If only I could take back the words that hurt a family member or a friend.

If only I had waited until the next day to send the hasty reaction to an email.

If only . . .

Jesus calls us to a life of response – a response to Him and His call on our lives, a response to a hurting world so in need of compassion and love, a response to the grace and love He offers to all. . . . and our response?


God, teach me lessons for living so I can stay the course. Give me insight so I can do what you tell me – my whole life one long, obedient response.       Psalm 119:33 – The Message

Building Margin to Reduce Stress – Week 2, Day 1

IMG_2239 - Version 2

Daily Scripture Reading: Read John 11:1-44

vs. 6 – “After having heard that Lazarus was ill, he stayed two days longer in the place where he was.”

vs. 21-22 – “Martha said to Jesus, ‘Lord, if you had been here, my brother would not have died. But even now I know that God will give you whatever you ask of him.’ ”

 I don’t think I’ve ever read of Jesus running through the desert, saying, “Hurry up, John! Get moving, Peter! You disciples are so slow! We’ve got places to go, people to see!” Jesus certainly traveled throughout the land but he was intentional about when and where he was going.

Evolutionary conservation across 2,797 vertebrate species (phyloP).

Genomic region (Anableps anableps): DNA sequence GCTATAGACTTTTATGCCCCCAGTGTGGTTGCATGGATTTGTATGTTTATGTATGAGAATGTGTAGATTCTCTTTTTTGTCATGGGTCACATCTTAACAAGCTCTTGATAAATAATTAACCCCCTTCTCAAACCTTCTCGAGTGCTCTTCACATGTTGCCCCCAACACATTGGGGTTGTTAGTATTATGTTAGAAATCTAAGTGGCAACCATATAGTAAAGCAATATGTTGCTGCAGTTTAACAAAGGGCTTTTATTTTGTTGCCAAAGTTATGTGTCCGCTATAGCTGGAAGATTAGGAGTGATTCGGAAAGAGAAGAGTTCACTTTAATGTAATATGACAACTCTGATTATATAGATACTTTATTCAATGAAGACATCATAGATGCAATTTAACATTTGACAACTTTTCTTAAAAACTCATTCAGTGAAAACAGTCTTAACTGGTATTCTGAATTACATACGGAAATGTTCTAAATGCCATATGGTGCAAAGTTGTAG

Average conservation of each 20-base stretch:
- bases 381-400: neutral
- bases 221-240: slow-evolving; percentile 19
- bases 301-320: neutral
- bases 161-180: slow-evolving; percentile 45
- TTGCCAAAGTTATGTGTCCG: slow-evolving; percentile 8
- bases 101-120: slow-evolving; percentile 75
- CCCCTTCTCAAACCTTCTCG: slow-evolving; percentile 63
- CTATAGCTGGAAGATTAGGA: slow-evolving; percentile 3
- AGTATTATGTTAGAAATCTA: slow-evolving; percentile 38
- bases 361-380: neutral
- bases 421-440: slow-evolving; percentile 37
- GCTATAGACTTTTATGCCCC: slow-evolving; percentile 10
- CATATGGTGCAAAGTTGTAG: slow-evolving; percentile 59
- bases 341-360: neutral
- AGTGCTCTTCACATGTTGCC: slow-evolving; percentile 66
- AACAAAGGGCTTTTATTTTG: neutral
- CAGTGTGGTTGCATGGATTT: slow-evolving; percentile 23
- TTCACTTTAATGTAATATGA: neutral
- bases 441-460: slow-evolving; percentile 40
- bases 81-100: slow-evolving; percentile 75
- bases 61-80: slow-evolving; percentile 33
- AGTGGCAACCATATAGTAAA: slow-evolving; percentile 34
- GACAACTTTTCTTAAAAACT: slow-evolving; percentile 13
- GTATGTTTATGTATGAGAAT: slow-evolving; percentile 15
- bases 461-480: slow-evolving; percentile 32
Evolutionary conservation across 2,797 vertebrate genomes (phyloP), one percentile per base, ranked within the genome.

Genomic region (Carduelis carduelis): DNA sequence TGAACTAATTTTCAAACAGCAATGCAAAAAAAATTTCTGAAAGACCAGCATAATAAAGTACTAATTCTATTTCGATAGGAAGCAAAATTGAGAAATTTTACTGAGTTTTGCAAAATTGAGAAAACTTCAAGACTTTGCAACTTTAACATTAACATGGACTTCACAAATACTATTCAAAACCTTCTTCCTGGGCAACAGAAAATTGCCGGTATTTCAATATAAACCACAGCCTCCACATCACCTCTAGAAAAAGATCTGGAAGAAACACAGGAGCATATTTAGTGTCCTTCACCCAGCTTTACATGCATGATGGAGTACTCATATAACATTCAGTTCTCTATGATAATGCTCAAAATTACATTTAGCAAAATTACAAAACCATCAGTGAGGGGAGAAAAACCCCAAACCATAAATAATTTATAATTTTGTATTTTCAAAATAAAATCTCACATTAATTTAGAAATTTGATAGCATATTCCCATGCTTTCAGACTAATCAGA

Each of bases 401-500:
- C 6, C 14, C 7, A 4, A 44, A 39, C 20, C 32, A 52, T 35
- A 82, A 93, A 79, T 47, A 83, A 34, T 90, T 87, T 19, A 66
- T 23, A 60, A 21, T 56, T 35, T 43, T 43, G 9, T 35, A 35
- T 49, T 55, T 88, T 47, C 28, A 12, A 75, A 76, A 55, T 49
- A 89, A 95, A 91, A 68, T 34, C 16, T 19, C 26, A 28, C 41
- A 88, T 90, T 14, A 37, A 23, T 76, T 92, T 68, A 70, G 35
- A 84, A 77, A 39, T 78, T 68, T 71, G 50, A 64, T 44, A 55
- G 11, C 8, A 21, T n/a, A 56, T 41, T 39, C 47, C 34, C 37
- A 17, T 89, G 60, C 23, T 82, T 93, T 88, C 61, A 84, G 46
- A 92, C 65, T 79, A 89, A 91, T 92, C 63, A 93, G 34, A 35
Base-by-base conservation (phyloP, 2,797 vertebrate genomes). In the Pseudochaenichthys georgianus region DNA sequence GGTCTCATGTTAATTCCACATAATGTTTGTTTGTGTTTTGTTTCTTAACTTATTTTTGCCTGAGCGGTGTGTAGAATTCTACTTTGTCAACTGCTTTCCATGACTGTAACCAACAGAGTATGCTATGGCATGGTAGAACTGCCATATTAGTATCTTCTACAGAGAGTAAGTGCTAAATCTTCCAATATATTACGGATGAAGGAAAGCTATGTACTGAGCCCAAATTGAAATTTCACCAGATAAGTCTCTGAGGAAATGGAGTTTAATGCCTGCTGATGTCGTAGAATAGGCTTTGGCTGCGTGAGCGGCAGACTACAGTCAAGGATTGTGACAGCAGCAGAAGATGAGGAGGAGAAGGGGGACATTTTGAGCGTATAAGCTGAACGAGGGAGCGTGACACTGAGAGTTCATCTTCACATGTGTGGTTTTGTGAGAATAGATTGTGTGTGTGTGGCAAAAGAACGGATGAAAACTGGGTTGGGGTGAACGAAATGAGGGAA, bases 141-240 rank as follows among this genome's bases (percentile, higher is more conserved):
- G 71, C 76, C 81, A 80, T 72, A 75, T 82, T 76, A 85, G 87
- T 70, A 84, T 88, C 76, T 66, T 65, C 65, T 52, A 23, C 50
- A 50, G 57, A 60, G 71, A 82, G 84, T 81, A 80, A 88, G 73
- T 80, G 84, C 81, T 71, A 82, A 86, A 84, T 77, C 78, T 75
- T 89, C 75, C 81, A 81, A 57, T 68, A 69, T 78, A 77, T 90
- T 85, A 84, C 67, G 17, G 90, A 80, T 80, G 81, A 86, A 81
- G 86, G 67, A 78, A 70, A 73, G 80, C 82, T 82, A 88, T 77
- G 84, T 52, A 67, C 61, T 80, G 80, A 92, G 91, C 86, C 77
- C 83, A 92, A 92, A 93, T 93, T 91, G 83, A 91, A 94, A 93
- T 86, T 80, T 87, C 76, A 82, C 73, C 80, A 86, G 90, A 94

When Jesus got word that his friend, Lazarus, was sick, he didn’t rush to his bedside. He stayed in his present location for 2 more days. Sister Martha was not happy. Why did Jesus not rush to his friend? The Bible does not say but I like to think that Jesus was doing something important in his location. He was fully present there.

Rush Slowly, these words on a sign hanging in a restaurant in the southern-most tip of the Caribbean island of St. Kitts, sum up the pace that Jesus seemed to keep in the scripture. He went where he was needed but he traveled at the pace that kept him fully present wherever he was.